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Indian Rosewood Might Inspire Your Next Project

by Mark Stephens | July 20th, 2010
East Indian Rosewood close up picture

You don't have to get too close to Indian rosewood to recognize its impeccable character

I doubt you need any form of begging or persuading from me to understand that one moment spent looking at a perfect board of rosewood will put your personal woodworking goals into a tailspin.

Oh right, you thought you were going to build that cabinet out of hard maple?  Hickory? 

Just one moment with a stack of rosewood lumber and the voices inside your head go something like this: Well, maybe I can make my own pulls out of rosewood.  Wait, no!  Raised panel doors.  Yes rosewood panels.  I’d better just buy this board right here at least.  And that one there.  Oh, and that one too. We’ll just eat peanut butter sandwiches for a week.

I understand that finding Fine Woodworking’s “Tools & Shops” issue in the mailbox is both a blessing and a curse, but a stack of rosewood before your eyes is another incontestable siren.

While working with woods like walnut (as an example) are pleasant and rewarding, rosewood raises the bar.  Routing, planing, sawing, and finishing rosewood ratchets up the rewards because of the color, the scent, and gorgeous lines present a whole different experience.  An incomparable experience that ends well with a simple clear hand-buffed finish.

Rosewood isn’t just a wood for fancy furniture or high-end guitars.  Just take a look at the selection of rosewood projects at the LumberJocks.com website.  You’ll find beautiful handmade tool handles, block planes, dovetail boxes, pens, bowls, cutting boards, and more.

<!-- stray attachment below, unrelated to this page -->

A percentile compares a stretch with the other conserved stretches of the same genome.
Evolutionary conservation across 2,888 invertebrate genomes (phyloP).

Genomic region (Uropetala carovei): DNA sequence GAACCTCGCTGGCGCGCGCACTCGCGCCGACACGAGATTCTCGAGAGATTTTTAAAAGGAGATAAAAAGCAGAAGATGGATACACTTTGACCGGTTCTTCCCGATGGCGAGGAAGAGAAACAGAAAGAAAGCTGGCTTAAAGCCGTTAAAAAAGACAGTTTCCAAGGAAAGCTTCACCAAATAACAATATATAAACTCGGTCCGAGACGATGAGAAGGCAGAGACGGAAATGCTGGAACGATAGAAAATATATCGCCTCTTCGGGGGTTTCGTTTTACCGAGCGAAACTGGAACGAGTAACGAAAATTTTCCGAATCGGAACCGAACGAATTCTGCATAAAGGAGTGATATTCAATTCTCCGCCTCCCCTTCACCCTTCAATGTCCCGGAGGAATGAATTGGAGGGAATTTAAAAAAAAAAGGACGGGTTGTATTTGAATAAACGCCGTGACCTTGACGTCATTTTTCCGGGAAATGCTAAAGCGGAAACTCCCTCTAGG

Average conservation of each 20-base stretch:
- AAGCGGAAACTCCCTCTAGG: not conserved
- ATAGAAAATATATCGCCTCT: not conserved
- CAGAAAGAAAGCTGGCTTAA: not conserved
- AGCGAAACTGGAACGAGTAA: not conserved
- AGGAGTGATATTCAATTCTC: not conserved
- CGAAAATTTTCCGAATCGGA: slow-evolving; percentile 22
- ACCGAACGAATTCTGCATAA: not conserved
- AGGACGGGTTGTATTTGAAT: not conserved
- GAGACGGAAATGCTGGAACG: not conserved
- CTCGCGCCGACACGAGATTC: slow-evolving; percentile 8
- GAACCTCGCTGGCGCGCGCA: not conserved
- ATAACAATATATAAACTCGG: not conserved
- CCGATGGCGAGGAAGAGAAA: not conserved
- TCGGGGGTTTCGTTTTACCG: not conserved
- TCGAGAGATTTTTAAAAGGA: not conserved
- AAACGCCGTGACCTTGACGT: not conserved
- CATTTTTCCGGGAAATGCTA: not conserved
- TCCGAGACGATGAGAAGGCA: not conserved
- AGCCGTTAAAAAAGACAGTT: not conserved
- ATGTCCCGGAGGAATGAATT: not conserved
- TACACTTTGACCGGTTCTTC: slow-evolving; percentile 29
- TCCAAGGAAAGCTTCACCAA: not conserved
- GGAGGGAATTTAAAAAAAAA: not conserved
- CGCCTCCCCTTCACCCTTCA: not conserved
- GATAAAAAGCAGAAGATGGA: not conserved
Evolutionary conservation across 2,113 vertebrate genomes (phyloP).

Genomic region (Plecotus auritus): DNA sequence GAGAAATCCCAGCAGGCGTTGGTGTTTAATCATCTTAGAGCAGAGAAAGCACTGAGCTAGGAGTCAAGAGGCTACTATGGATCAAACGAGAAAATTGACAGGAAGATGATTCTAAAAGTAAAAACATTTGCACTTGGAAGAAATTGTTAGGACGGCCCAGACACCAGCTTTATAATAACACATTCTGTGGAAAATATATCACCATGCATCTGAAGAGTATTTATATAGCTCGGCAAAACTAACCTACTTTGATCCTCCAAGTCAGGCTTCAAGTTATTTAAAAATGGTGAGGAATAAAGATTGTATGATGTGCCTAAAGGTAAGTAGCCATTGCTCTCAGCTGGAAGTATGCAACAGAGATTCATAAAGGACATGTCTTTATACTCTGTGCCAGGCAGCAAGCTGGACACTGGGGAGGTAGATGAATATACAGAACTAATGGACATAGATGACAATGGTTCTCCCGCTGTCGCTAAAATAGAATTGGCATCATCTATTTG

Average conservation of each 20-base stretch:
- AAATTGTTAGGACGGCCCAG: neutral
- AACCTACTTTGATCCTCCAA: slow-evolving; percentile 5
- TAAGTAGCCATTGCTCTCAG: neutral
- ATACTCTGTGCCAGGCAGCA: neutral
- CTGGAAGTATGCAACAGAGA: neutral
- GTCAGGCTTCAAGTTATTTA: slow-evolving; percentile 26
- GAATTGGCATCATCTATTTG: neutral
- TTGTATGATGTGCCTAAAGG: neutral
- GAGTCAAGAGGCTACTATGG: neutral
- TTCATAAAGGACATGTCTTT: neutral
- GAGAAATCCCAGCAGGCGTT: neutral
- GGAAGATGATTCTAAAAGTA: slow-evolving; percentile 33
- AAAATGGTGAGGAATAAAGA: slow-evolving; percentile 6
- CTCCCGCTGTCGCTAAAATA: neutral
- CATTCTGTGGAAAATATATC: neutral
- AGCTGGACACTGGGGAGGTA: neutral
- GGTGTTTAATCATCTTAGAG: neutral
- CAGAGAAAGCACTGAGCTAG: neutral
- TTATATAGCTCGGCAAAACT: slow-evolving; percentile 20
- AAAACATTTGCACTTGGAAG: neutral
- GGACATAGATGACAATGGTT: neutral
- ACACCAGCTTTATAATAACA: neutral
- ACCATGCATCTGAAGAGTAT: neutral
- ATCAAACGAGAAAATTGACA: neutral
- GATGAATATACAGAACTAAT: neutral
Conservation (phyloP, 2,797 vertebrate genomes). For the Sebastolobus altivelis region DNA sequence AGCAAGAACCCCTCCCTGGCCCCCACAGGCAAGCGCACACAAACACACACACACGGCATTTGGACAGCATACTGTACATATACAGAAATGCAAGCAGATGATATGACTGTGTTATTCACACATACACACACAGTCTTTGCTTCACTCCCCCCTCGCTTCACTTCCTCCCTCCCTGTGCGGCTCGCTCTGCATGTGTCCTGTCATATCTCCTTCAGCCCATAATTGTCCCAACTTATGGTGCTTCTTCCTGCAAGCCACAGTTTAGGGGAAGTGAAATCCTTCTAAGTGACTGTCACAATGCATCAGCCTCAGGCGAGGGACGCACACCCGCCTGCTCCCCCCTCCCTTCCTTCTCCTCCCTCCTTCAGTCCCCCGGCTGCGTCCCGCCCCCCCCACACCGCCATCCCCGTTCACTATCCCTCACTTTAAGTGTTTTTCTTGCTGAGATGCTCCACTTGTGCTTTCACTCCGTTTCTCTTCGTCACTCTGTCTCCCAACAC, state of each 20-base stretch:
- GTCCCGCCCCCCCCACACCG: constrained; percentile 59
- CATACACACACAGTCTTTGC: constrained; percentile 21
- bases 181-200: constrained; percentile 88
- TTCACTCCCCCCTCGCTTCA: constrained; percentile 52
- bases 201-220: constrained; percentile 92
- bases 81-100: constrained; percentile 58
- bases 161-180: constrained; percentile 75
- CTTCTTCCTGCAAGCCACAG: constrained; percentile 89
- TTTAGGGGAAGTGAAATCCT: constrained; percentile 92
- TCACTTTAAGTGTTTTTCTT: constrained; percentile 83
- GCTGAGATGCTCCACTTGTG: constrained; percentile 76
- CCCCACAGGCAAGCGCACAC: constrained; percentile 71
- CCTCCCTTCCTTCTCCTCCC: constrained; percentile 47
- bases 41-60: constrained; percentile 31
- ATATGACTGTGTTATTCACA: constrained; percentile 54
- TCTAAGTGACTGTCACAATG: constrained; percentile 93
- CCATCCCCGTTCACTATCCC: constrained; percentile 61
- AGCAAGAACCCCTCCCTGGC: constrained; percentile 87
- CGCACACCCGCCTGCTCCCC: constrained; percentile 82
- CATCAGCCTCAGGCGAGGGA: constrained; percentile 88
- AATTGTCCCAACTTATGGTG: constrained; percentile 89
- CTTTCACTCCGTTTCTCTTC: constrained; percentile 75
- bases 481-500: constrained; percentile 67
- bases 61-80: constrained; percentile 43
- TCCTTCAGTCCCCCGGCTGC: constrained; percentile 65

Yes, musical instrument makers love it as well.  It was the mid-1960s when Indian rosewood gained some traction for acoustic guitars due to the squeeze on Brazilian rosewood.  Fortunately for luthiers, the rosewood from India proved to have beyond-acceptable tone quality and extraordinary beauty.

Now, there’s just one problem with rosewood:

Standard issue rosewood log, complete with sapwood ring and funky shape.

In log form, she has a long way to go before looking like pretty lumber you’d actualy want to use in your projects.  Getting the lumber is a slow and laborious process with a lot of waste, as you can guess from looking at the shape of this log.

Back in the 1970s, a ukele manufacturer imported a batch of lumber for their parts. They ceased operations and their supply of rosewood sat.  Until last month.  Over 30 years seasoning, we’ve latched onto the supply and brought it to our warehouse.  Now woodworkers in 2010 can enjoy this well-aged Indian rosewood lumber.  See the product list here: Indian Rosewood Lumber at Woodworkers Source.

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  • Ken Baker

    Do you have any logs available?

    • Keith Stephens

      Sorry, Ken. We do not have any logs.

      Exotic wood logs are very difficult to obtain. Many(most) growing countries prohibit the export of logs and it requires a very special permit from USDA to bring them into the USA.
      Our import permit is for sawn lumber without bark.

  • Keith Stephens

    Rosewoods of all types have long been my favorite woods. The look, smell and feel are unique and very pleasant.

    A customer and rosewood producer sent me pictures of this rosewood operation.

    DSCI0002.jpg
    The tree is short and crooked; not tall and straight like many other topical species.

    Logs.jpg
    In addition to the shape of the tree the logging and hauling equipment limits the length.
    Logs3.jpg

    Cutting3.jpg
    Cutting is completed without OHSA oversight. It is incredible what these fellows can accomplish without many of the safeguards we, in the US, view as necessary. Amazing but not recommended.

    Cutting4.jpg

    Load-Container.jpg
    The loaded container, ready for shipping.

  • Tim

    I would say that even the ‘un-aged’ stuff looks absolutely great! Of course I’m the kind of woodworker that would buy #2 or 3 stuff and pass on the #1 beause I think Knots and imperfections bring out the character in the wood.